Well known subsurface simulation libraries are concisely reviewed in the following. Since the number of subsurface simulation codes is vast, we only included platforms that are relevant to modelling spatially distributed heterogeneity. For an exhaustive list of codes the reader is referred to

Another concept is to solve the hydro-geomechanical equations as a fully coupled system (i.e. all equations are solved simultaneously). This is often performed using an implicit time-stepping scheme, which has unconditional numerical stability and high accuracy but is computationally expensive. This approach has proven to be useful in geo-engineering applications

An additional option is OpenGeoSys (OGS), a well known open-source library to solve multi-phase and fully coupled THM physics

The multi-physics coupling framework MOOSE (Multiphysics Object Oriented Simulation Environment)

We have found that mastering the basic concepts of the MOOSE workflow requires a steep learning curve. However, it requires minimum C++ coding skills, which facilitates the learning experience from users that do not necessarily have a computer science background. Once the basics are mastered the benefits are significant; for example an experienced user can easily modify the source code to add desired features such as multi-scale physics, non-linear material properties, complex boundary conditions or even basic post-processing tools with only a few lines of code.

An example of MOOSE's capabilities in simulating coupled processes in a porous medium was illustrated by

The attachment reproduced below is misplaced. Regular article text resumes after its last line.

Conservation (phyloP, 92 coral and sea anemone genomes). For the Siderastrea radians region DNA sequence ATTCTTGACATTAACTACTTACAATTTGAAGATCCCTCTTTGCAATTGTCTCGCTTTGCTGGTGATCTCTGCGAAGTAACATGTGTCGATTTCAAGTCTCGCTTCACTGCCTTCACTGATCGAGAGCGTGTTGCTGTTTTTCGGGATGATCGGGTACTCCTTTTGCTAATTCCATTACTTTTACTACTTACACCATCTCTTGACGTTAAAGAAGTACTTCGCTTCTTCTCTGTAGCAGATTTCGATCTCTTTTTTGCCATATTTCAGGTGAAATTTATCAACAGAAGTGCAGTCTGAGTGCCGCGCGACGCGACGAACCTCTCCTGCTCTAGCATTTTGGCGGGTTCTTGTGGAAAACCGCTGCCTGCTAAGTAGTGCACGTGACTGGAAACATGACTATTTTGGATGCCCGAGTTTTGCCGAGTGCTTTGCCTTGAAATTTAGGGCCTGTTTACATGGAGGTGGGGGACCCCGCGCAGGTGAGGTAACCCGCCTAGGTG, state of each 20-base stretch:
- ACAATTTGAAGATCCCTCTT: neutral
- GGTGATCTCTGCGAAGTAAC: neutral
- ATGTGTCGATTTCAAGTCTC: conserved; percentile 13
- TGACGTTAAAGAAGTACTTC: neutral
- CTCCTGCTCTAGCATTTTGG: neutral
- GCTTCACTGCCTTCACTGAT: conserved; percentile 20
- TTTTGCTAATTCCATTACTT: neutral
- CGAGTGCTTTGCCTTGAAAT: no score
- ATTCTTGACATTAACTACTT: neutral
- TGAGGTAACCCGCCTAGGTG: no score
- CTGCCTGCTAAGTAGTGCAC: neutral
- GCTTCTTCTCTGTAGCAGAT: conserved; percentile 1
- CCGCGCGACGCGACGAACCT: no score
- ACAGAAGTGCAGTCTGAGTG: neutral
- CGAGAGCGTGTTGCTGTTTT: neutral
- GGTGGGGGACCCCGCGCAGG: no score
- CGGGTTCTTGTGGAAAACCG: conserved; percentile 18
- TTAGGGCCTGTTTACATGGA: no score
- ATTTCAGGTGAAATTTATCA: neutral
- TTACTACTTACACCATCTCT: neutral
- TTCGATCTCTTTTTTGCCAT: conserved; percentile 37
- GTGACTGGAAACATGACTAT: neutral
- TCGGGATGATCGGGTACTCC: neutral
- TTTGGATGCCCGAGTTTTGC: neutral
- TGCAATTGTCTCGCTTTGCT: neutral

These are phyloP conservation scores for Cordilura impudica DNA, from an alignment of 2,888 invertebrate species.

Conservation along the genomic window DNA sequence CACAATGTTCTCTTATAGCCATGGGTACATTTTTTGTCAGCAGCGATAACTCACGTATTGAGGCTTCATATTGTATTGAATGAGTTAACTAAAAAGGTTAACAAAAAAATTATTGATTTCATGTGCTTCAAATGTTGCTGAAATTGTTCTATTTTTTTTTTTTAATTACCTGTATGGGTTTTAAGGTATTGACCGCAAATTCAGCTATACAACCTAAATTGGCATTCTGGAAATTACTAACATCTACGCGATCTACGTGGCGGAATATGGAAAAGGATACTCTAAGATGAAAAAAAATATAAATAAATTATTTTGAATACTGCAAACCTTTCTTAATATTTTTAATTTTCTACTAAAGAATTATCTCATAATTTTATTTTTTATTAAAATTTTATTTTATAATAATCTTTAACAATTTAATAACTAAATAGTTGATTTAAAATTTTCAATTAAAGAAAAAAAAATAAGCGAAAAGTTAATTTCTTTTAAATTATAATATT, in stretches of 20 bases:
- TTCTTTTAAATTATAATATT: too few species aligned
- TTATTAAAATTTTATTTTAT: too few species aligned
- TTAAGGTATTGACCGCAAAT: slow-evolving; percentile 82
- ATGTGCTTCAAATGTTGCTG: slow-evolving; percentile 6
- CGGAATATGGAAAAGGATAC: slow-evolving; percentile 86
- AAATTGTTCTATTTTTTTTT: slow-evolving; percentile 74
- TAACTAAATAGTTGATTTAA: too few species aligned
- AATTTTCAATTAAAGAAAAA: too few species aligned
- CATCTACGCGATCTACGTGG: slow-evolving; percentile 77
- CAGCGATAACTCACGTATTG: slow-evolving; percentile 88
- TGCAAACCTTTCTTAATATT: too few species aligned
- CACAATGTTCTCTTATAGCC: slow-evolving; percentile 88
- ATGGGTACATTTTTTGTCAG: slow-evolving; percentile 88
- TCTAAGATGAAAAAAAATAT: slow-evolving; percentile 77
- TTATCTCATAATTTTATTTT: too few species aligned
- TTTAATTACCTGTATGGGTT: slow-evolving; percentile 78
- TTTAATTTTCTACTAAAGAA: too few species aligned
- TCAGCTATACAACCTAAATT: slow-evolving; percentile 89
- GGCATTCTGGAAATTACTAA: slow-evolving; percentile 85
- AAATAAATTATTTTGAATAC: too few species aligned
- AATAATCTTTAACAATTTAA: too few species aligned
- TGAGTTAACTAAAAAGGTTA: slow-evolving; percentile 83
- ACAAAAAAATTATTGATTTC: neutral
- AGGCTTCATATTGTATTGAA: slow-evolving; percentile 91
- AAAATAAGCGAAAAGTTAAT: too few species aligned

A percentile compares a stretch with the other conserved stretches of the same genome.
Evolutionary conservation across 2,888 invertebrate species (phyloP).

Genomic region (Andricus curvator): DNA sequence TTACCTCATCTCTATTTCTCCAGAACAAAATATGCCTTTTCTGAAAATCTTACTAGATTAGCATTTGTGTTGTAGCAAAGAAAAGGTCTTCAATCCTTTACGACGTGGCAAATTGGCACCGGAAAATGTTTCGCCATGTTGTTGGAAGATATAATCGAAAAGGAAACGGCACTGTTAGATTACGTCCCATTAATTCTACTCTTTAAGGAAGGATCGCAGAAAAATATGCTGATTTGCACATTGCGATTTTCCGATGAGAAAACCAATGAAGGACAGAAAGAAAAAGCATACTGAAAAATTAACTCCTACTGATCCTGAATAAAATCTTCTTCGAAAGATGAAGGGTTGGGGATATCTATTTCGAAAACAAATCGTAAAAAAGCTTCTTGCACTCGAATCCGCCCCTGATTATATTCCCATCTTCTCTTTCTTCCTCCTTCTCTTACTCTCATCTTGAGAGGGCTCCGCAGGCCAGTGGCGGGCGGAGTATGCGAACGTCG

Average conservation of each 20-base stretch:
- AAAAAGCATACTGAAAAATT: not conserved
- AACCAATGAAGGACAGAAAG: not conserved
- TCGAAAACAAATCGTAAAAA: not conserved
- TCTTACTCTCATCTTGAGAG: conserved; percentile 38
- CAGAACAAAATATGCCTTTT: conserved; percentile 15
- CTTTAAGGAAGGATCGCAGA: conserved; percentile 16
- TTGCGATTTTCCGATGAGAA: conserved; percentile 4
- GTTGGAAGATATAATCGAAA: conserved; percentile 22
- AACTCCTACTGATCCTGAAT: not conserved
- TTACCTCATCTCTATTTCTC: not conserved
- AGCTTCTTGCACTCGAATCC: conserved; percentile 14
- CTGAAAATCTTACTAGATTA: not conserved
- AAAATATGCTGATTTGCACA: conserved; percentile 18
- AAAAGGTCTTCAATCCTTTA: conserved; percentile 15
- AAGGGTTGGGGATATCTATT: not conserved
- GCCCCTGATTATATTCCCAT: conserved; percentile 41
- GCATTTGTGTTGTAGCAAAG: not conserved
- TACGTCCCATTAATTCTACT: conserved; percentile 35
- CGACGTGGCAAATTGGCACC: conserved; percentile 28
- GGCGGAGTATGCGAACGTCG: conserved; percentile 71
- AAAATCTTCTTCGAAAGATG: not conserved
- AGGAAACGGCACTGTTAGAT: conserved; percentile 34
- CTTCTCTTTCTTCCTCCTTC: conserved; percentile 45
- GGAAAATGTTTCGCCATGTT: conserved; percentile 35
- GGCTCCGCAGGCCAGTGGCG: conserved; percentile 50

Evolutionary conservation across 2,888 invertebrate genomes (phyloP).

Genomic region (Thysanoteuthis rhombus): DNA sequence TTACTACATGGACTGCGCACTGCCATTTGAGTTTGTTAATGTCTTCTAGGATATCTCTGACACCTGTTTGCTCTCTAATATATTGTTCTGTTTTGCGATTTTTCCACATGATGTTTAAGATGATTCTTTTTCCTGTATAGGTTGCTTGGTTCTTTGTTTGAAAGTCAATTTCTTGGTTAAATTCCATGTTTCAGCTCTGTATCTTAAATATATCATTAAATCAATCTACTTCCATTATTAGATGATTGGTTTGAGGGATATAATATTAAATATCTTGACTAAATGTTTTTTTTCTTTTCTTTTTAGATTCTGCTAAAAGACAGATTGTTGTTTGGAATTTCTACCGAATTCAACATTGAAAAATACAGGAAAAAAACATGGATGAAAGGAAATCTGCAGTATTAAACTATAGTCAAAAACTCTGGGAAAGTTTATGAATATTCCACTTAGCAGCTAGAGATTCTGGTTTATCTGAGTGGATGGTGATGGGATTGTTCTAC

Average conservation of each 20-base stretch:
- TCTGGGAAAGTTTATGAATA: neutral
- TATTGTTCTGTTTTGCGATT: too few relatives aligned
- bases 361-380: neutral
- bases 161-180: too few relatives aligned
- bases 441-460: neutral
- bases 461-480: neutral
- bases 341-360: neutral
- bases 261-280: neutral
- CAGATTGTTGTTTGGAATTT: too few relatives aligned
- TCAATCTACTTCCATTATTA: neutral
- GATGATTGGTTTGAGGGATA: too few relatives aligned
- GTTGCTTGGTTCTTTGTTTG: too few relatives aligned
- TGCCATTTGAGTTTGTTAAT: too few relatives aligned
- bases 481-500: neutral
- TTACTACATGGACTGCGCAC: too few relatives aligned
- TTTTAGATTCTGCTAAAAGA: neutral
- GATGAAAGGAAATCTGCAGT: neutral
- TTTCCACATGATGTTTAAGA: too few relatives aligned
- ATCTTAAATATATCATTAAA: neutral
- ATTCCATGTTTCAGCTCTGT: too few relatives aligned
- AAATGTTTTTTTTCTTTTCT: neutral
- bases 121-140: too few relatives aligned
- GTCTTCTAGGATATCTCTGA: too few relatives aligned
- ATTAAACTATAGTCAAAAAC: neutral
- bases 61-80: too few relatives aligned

The aim of this paper is therefore to develop, verify and illustrate a novel and generic workflow for modelling fully coupled hydro-geomechanical problems allowing the inclusion of hydraulic and geomechanical heterogeneity inherent to realistic geological systems. This was achieved by extending the current capabilities of the native MOOSE physical modules, namely PorousFlow and Tensor Mechanics. We call this workflow RHEA (Real HEterogeneity App). RHEA is based on MOOSE's modular ecosystem and combines the capabilities of PorousFlow and Tensor Mechanics with material objects that are newly developed in our work and provide the novel ability to allocate spatially distributed properties at element resolution in the mesh. By integrating new C++ objects, we modified the underlying MOOSE code within PorousFlow and Tensor Mechanics. To streamline pre-processing efforts arising from this improvement, we developed a Python-based, automated workflow which uses a standard data format to generate input files that are compatible with the material objects in MOOSE format. Finally, we verified the correctness of RHEA with a newly developed, analytical benchmark problems allowing vertical heterogeneity and illustrated its performance using a sophisticated 2D example with distributed hydraulic and mechanical heterogeneity. In this work, we first describe the workflow required to compile a RHEA app, formulate a modelling problem and run a simulation. We then compare RHEA's simulation results with one- and two-dimensional analytical solutions and propose a benchmark semi-analytical solution to validate RHEA's performance when sharp gradients are present. Finally, we apply RHEA to a complicated two-dimensional problem with centimetre-scale heterogeneities demonstrating its capabilities. We anticipate that our work will lay the foundation for accurate numerical modelling of hydro-geomechanical problems allowing full spatial heterogeneity.